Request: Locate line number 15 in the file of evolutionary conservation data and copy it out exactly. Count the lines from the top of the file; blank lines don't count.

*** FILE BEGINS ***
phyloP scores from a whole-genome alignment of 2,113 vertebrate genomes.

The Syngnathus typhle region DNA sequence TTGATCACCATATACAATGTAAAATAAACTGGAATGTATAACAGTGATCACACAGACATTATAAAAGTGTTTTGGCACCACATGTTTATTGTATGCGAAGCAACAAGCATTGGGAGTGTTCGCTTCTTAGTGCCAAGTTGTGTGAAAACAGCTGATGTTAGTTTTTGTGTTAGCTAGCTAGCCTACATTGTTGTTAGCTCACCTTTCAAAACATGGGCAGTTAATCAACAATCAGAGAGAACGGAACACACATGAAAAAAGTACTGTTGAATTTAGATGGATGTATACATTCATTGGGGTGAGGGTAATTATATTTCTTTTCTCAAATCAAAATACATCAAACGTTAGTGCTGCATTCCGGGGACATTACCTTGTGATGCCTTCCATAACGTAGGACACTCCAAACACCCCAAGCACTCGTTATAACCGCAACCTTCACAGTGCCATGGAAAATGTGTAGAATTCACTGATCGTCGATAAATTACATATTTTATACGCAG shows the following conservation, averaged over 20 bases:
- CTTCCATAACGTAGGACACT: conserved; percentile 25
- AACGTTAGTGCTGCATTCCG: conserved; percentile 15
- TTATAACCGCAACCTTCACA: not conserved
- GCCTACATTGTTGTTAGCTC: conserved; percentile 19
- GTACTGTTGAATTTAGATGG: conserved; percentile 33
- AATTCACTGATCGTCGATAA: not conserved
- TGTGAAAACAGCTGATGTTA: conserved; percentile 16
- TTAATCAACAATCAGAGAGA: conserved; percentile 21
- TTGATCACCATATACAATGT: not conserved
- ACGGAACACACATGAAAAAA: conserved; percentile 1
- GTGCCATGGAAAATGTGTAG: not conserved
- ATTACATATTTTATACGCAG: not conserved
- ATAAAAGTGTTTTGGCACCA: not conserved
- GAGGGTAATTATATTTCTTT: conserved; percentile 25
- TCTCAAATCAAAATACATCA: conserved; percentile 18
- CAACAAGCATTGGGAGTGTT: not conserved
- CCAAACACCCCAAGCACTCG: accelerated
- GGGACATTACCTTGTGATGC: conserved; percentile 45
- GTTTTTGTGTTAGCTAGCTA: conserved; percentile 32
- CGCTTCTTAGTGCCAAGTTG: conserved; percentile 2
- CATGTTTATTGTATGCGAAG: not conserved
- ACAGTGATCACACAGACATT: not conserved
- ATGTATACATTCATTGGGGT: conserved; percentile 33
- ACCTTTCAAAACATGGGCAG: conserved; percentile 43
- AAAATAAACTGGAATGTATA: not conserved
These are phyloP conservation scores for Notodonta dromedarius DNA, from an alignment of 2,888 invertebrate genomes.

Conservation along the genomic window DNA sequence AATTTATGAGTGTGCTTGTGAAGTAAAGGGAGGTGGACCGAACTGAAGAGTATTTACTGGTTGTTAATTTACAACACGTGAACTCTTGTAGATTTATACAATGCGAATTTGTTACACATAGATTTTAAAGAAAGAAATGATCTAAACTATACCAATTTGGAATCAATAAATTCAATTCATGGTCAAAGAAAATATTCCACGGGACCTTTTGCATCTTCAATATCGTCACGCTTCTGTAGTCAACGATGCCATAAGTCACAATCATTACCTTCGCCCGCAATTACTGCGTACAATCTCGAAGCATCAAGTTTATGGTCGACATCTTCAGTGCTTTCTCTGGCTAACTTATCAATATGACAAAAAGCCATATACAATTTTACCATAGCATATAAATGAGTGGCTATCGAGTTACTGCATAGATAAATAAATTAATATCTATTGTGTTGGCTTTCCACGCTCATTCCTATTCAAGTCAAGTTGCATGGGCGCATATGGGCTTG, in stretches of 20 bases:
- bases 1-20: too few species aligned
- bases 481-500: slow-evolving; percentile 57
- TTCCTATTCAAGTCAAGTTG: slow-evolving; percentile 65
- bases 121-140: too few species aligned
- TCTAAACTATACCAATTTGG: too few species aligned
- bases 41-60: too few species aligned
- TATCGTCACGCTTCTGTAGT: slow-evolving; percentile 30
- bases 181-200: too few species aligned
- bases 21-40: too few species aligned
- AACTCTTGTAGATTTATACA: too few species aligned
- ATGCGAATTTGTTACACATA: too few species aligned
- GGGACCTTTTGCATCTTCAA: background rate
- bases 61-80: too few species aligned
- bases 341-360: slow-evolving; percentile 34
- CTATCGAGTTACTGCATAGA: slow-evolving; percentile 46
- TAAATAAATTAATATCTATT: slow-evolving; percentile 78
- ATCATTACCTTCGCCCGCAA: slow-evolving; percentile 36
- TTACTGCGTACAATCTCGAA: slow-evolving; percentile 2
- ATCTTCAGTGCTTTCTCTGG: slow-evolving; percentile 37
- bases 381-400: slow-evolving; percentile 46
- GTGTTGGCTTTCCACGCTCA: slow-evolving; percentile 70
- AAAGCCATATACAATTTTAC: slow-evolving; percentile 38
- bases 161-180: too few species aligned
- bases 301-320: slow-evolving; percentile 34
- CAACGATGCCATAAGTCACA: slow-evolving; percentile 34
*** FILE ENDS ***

- ATAAAAGTGTTTTGGCACCA: not conserved